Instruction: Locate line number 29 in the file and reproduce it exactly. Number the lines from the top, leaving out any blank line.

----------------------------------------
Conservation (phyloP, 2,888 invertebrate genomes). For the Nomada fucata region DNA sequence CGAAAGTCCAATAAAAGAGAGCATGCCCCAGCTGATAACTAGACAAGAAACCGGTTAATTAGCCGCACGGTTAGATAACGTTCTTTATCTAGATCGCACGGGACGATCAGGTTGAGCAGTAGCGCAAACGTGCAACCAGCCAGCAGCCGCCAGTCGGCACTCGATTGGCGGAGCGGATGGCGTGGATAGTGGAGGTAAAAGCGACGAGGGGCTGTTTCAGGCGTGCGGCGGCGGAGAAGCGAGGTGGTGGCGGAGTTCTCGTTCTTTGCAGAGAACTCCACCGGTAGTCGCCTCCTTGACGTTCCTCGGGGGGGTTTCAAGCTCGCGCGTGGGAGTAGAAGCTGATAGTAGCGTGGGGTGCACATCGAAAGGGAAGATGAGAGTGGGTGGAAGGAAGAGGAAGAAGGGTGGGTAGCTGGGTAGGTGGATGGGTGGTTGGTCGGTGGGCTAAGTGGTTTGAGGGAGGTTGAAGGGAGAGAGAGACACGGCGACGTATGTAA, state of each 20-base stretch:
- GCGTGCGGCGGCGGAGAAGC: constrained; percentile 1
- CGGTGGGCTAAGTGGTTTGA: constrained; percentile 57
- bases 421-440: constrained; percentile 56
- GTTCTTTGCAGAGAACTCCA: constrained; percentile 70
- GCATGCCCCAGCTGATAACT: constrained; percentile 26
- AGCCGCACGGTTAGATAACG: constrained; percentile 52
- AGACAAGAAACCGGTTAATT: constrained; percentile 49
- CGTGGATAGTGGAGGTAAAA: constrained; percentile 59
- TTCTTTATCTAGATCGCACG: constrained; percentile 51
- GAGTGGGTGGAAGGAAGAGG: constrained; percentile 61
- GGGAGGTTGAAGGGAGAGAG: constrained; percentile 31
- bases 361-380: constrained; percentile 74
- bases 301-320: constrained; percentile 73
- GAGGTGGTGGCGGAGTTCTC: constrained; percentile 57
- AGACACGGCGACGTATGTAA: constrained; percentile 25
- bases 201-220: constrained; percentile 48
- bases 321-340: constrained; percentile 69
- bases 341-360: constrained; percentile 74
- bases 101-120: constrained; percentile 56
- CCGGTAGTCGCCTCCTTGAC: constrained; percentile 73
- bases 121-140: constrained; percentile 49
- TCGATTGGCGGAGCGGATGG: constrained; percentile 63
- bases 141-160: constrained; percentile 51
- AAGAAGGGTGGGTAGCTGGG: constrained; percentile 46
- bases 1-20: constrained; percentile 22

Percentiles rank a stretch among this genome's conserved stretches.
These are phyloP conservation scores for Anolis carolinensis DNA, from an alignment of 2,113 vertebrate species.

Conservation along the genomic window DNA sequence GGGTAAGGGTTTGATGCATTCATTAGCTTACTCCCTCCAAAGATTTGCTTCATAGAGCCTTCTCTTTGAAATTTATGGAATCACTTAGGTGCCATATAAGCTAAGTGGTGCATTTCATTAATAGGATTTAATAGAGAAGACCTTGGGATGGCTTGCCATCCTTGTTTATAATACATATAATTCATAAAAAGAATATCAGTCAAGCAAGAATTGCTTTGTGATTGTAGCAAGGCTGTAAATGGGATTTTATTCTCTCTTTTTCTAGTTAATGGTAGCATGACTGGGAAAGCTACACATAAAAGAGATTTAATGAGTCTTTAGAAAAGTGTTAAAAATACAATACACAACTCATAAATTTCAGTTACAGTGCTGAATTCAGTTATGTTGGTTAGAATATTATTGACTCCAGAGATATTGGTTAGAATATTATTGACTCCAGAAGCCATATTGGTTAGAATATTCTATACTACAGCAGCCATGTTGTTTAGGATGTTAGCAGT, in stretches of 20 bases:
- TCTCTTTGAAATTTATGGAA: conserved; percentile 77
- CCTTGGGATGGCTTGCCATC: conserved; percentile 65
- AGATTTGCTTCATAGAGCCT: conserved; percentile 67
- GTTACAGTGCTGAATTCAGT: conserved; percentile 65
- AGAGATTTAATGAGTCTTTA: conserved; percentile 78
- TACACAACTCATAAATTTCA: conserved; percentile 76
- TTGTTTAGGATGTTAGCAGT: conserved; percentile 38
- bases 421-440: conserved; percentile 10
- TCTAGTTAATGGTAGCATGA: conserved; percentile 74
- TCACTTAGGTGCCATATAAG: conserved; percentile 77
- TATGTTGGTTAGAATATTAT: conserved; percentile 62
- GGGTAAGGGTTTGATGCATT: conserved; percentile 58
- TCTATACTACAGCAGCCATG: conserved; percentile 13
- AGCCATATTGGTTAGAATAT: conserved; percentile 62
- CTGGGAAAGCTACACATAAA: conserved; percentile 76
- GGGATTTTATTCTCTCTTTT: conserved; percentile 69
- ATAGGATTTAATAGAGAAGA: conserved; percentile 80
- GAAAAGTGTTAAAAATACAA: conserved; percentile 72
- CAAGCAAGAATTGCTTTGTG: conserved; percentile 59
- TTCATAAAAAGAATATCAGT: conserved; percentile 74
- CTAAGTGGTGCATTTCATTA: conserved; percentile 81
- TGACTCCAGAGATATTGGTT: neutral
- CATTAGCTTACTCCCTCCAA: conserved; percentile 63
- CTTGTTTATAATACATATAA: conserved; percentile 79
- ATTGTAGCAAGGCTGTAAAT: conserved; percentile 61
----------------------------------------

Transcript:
Conservation along the genomic window DNA sequence GGGTAAGGGTTTGATGCATTCATTAGCTTACTCCCTCCAAAGATTTGCTTCATAGAGCCTTCTCTTTGAAATTTATGGAATCACTTAGGTGCCATATAAGCTAAGTGGTGCATTTCATTAATAGGATTTAATAGAGAAGACCTTGGGATGGCTTGCCATCCTTGTTTATAATACATATAATTCATAAAAAGAATATCAGTCAAGCAAGAATTGCTTTGTGATTGTAGCAAGGCTGTAAATGGGATTTTATTCTCTCTTTTTCTAGTTAATGGTAGCATGACTGGGAAAGCTACACATAAAAGAGATTTAATGAGTCTTTAGAAAAGTGTTAAAAATACAATACACAACTCATAAATTTCAGTTACAGTGCTGAATTCAGTTATGTTGGTTAGAATATTATTGACTCCAGAGATATTGGTTAGAATATTATTGACTCCAGAAGCCATATTGGTTAGAATATTCTATACTACAGCAGCCATGTTGTTTAGGATGTTAGCAGT, in stretches of 20 bases: